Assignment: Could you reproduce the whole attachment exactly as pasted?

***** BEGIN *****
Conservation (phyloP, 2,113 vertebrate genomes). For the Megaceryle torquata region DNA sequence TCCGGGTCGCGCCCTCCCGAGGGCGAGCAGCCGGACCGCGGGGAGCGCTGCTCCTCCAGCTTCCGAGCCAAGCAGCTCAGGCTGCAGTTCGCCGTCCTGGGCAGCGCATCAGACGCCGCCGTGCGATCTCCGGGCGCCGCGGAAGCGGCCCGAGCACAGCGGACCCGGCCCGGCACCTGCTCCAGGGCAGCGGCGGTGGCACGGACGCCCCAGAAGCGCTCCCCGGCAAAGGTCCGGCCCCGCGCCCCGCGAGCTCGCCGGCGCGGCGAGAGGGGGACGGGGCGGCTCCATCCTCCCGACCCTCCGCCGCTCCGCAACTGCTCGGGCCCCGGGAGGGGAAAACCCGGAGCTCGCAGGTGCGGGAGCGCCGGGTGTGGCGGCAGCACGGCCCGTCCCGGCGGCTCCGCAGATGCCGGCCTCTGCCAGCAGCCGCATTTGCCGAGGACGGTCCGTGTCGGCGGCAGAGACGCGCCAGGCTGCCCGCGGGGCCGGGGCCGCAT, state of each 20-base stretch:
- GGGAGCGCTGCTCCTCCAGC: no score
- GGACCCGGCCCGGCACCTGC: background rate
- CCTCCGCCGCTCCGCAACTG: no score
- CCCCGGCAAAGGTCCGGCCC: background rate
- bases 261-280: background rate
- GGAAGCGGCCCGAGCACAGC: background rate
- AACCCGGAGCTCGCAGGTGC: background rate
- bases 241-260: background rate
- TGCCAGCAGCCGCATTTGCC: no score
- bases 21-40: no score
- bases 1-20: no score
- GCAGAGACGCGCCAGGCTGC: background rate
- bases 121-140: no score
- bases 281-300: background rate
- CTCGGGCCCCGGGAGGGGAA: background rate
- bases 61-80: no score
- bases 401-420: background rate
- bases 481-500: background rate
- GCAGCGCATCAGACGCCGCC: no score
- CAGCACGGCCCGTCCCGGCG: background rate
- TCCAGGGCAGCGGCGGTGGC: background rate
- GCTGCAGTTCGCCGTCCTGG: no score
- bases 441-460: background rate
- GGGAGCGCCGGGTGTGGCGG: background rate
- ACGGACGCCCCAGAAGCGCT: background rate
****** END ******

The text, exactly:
Conservation (phyloP, 2,113 vertebrate genomes). For the Megaceryle torquata region DNA sequence TCCGGGTCGCGCCCTCCCGAGGGCGAGCAGCCGGACCGCGGGGAGCGCTGCTCCTCCAGCTTCCGAGCCAAGCAGCTCAGGCTGCAGTTCGCCGTCCTGGGCAGCGCATCAGACGCCGCCGTGCGATCTCCGGGCGCCGCGGAAGCGGCCCGAGCACAGCGGACCCGGCCCGGCACCTGCTCCAGGGCAGCGGCGGTGGCACGGACGCCCCAGAAGCGCTCCCCGGCAAAGGTCCGGCCCCGCGCCCCGCGAGCTCGCCGGCGCGGCGAGAGGGGGACGGGGCGGCTCCATCCTCCCGACCCTCCGCCGCTCCGCAACTGCTCGGGCCCCGGGAGGGGAAAACCCGGAGCTCGCAGGTGCGGGAGCGCCGGGTGTGGCGGCAGCACGGCCCGTCCCGGCGGCTCCGCAGATGCCGGCCTCTGCCAGCAGCCGCATTTGCCGAGGACGGTCCGTGTCGGCGGCAGAGACGCGCCAGGCTGCCCGCGGGGCCGGGGCCGCAT, state of each 20-base stretch:
- GGGAGCGCTGCTCCTCCAGC: no score
- GGACCCGGCCCGGCACCTGC: background rate
- CCTCCGCCGCTCCGCAACTG: no score
- CCCCGGCAAAGGTCCGGCCC: background rate
- bases 261-280: background rate
- GGAAGCGGCCCGAGCACAGC: background rate
- AACCCGGAGCTCGCAGGTGC: background rate
- bases 241-260: background rate
- TGCCAGCAGCCGCATTTGCC: no score
- bases 21-40: no score
- bases 1-20: no score
- GCAGAGACGCGCCAGGCTGC: background rate
- bases 121-140: no score
- bases 281-300: background rate
- CTCGGGCCCCGGGAGGGGAA: background rate
- bases 61-80: no score
- bases 401-420: background rate
- bases 481-500: background rate
- GCAGCGCATCAGACGCCGCC: no score
- CAGCACGGCCCGTCCCGGCG: background rate
- TCCAGGGCAGCGGCGGTGGC: background rate
- GCTGCAGTTCGCCGTCCTGG: no score
- bases 441-460: background rate
- GGGAGCGCCGGGTGTGGCGG: background rate
- ACGGACGCCCCAGAAGCGCT: background rate